That's Right--You're Wrong (1939)

91 or 95 mins | Musical comedy | 24 November 1939

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HISTORY

This picture marked the film debut of radio personality Kay Kyser and his band. The opening credits of the film read "with Kay Kyser's Band featuring Ginny Simms, Harry Babbitt, Sully Mason, Ish Kabibble and The College of Musical Knowledge." The Var review notes that columnists Shelia Graham, Hedda Hopper, Erskine Johnson, Jimmy Starr, Feg Murray and Fred Orthman make guest appearances in the press sequence of this picture. Modern sources claim that the writers in this picture were modeled after RKO's Gene Towne and Graham Baker. The team of producer-director David Butler, editor Irene Morra and writer William Conselman all worked together on the 1939 Universal film East Side of Heaven (see ... More Less

This picture marked the film debut of radio personality Kay Kyser and his band. The opening credits of the film read "with Kay Kyser's Band featuring Ginny Simms, Harry Babbitt, Sully Mason, Ish Kabibble and The College of Musical Knowledge." The Var review notes that columnists Shelia Graham, Hedda Hopper, Erskine Johnson, Jimmy Starr, Feg Murray and Fred Orthman make guest appearances in the press sequence of this picture. Modern sources claim that the writers in this picture were modeled after RKO's Gene Towne and Graham Baker. The team of producer-director David Butler, editor Irene Morra and writer William Conselman all worked together on the 1939 Universal film East Side of Heaven (see above). More Less

SOURCE CITATIONS
SOURCE
DATE
PAGE
Daily Variety
15 Nov 39
p. 3.
Film Daily
20 Nov 39
p. 6.
Hollywood Reporter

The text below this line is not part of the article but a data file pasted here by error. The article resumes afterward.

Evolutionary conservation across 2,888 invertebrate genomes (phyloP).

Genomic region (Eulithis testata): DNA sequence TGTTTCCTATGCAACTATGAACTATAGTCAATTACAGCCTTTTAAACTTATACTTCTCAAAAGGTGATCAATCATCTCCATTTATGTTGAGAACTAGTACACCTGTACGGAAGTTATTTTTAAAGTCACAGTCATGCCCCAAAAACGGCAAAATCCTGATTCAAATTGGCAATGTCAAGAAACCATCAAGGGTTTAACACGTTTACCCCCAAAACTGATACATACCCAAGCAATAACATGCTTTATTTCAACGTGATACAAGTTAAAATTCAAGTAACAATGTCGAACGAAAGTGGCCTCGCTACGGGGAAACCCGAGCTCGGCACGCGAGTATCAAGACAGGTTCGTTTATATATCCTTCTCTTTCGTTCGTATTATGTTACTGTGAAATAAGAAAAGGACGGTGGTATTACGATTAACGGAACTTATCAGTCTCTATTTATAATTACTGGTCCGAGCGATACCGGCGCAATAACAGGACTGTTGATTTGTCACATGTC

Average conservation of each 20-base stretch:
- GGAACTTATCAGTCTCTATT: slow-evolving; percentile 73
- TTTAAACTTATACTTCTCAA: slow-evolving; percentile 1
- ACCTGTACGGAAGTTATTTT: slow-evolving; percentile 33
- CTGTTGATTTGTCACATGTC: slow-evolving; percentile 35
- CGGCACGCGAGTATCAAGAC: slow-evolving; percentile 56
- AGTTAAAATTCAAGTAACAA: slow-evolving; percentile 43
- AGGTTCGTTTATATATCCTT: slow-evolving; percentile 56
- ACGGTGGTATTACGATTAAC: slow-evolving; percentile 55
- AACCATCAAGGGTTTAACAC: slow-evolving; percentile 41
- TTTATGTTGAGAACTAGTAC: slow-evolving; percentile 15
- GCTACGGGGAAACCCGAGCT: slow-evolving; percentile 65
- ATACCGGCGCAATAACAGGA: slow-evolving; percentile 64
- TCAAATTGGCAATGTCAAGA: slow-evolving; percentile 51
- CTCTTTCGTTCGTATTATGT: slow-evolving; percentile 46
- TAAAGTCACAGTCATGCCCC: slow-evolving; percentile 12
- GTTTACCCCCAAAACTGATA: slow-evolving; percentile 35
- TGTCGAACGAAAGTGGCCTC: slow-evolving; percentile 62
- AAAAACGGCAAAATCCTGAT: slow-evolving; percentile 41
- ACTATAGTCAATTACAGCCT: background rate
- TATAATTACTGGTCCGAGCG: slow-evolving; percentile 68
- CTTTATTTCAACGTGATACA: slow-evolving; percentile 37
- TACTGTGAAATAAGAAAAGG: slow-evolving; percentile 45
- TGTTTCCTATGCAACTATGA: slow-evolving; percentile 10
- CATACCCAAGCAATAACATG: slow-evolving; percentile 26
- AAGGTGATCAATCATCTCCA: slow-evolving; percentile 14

9 Sep 39
pp. 6-7.
Hollywood Reporter
15 Nov 39
p. 3.
Motion Picture Daily
17 Nov 39
p. 7.
Motion Picture Herald
28 Oct 39
p. 62.
Motion Picture Herald
18 Nov 39
p. 44, 48
New York Times
30 Nov 39
p. 25.
Variety
22 Nov 39
p. 14.
CAST
PRODUCTION CREDITS
NAME
PARENT COMPANY
PRODUCTION COMPANY
DISTRIBUTION COMPANY
NAME
CREDITED AS
CREDIT
DIRECTORS
Asst dir
PRODUCER
PHOTOGRAPHY
Dir of photog
ART DIRECTORS
Art dir assoc
FILM EDITOR
SET DECORATOR
Set dec
COSTUMES
MUSIC
Mus arr
Song staging
SOUND
VISUAL EFFECTS
Spec eff
SOURCES
SONGS
"The Little Red Fox," music and lyrics by James V. Kern, Lew Porter, Johnny Lange and Hy Heath
"Fit to Be Tied," music and lyrics by Walter Donaldson
"The Answer Is Love," music and lyrics by Sam H. Stept and Charles Newman
+
SONGS
"The Little Red Fox," music and lyrics by James V. Kern, Lew Porter, Johnny Lange and Hy Heath
"Fit to Be Tied," music and lyrics by Walter Donaldson
"The Answer Is Love," music and lyrics by Sam H. Stept and Charles Newman
"Happy Birthday to Love," music and lyrics by Dave Franklin
"Chatterbox," music and lyrics by Jerome Brainin and Allan Roberts.
+
DETAILS
Release Date:
24 November 1939
Production Date:
began early September 1939
Copyright Claimant:
RKO Radio Pictures, Inc.
Copyright Date:
24 December 1939
Copyright Number:
LP9386
Physical Properties:
Sound
RCA Victor System
Black and White
Duration(in mins):
91 or 95
Length(in feet):
8,510
Country:
United States
PCA No:
5715
Passed by NBR:
No
SYNOPSIS